Brecht in las cañadas
Luis Hernandez Navarro
On the wooden wall of a makeshift little school with tin roofs, near the community of El Naranjal, three hours from Oventic, in the highlands of Chiapas, there is a graffiti in black letters that announces: Our walls / Are not for / Oppressing or enclosing / They are for coloring / Life and freedom / EZLN.
The message is one of at least 300 murals and graffiti that, hand in hand with the Zapatista autonomous rebel schools, cover the cold and arid walls of cement, adobe, wood and sheet metal of the classrooms and rebel buildings. The concert of brushes and paints wielded by children and adults of the communities on the bare walls, together with artists in solidarity, have facilitated the marking of their territory with colors of life, hope, joy and love. Forgotten by those who think they own the world, these villages find in art the reaffirmation of their own roots and horizons.
Mexican artist Gustavo Chávez Pavón, promoter of community, militant or educational muralism, disciple and comrade of José Hernández Delgadillo, was for some years part of the adventure of painting, alongside the inhabitants of the most remote communities in the mountains of Chiapas, and in some of the jungle, between four and five murals in each village.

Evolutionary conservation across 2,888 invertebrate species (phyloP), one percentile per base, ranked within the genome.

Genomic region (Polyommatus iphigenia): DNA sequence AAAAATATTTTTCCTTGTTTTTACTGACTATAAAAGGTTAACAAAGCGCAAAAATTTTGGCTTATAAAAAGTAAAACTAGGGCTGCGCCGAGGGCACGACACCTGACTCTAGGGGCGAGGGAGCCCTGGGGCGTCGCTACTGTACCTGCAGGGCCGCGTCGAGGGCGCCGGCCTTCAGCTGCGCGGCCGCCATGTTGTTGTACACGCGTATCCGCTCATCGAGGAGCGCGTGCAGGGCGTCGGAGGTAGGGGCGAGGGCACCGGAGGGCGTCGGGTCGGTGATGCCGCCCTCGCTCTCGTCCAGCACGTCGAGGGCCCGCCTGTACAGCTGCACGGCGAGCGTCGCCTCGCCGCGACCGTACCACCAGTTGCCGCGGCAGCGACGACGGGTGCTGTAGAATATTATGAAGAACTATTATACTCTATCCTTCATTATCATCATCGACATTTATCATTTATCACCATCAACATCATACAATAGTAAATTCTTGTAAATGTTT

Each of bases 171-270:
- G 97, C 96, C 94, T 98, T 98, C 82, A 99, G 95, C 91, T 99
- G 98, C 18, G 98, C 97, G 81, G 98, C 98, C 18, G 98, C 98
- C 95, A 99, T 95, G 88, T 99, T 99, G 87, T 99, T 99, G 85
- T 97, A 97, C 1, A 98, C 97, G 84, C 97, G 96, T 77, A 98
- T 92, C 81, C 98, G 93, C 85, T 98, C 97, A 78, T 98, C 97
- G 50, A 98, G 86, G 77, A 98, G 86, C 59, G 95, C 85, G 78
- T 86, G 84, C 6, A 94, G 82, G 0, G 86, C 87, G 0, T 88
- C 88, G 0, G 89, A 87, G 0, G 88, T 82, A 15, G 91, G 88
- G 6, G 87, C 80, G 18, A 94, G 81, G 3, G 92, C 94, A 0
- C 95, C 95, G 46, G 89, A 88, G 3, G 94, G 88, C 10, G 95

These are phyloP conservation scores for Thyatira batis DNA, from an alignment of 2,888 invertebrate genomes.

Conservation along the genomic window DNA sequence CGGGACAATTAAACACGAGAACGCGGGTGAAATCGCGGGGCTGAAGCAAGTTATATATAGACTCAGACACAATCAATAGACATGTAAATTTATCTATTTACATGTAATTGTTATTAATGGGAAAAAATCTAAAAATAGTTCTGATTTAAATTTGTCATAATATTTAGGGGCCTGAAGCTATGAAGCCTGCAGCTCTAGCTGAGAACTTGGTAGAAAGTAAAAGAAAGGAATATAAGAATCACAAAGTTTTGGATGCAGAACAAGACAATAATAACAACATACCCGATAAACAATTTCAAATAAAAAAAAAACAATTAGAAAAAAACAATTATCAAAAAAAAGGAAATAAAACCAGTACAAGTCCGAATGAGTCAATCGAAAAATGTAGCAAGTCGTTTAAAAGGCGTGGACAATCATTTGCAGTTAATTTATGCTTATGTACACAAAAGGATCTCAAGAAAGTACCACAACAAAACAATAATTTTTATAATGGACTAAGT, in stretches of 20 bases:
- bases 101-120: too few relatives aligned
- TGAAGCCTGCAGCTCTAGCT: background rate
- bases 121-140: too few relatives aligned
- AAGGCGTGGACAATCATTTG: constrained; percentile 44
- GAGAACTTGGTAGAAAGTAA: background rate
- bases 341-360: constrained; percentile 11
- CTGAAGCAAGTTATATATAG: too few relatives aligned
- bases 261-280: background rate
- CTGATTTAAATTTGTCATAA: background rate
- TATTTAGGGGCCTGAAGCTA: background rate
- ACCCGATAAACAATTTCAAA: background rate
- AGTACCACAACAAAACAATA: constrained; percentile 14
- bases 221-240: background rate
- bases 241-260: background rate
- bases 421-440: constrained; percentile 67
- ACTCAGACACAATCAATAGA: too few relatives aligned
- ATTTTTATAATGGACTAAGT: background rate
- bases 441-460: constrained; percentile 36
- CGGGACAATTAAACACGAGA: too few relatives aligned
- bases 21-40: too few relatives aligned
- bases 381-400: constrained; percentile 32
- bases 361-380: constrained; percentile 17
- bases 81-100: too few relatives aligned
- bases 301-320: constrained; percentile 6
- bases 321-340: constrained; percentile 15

Gustavo says that “in an afternoon of hopping wanderings and divinations in search of a secluded embrace, this adventure as a painter began, because I have the terrible passion of walking the mysterious paths as if it were a gypsy curse.”
A living colorist, creator of itinerant works in the form of banners, Chávez Pavón initially arrived in Chiapas as part of the first national and international caravan of artists. It was already evident that a great cultural movement was beginning to develop in and around the Zapatista movement.
Before, as a visual artist, Gustavo accompanied the struggle of the Coalición Obrero Campesino Estudiantil del Istmo (Cocei) and the Unión de Comuneros Emiliano Zapata, led by Efrén Capiz. In a way, he was responsible (although he did not claim to be) for converting the organization’s premises into a kind of gallery.
Once in Chiapas, Chávez concentrated in Oventic. He recalls: “That is where I was responsible for coordinating. From there, my compañeros would take me to different communities and schools. The mission would be to paint from one to four or five murals, depending on the needs of the community. It was a huge job. It was collective work, everyone’s work. Wherever I went, the compañeros were already organized. There had already been assemblies and designated commissions. We knew who was responsible for the food and where we were going to sleep. The children with whom we were going to work were already ready.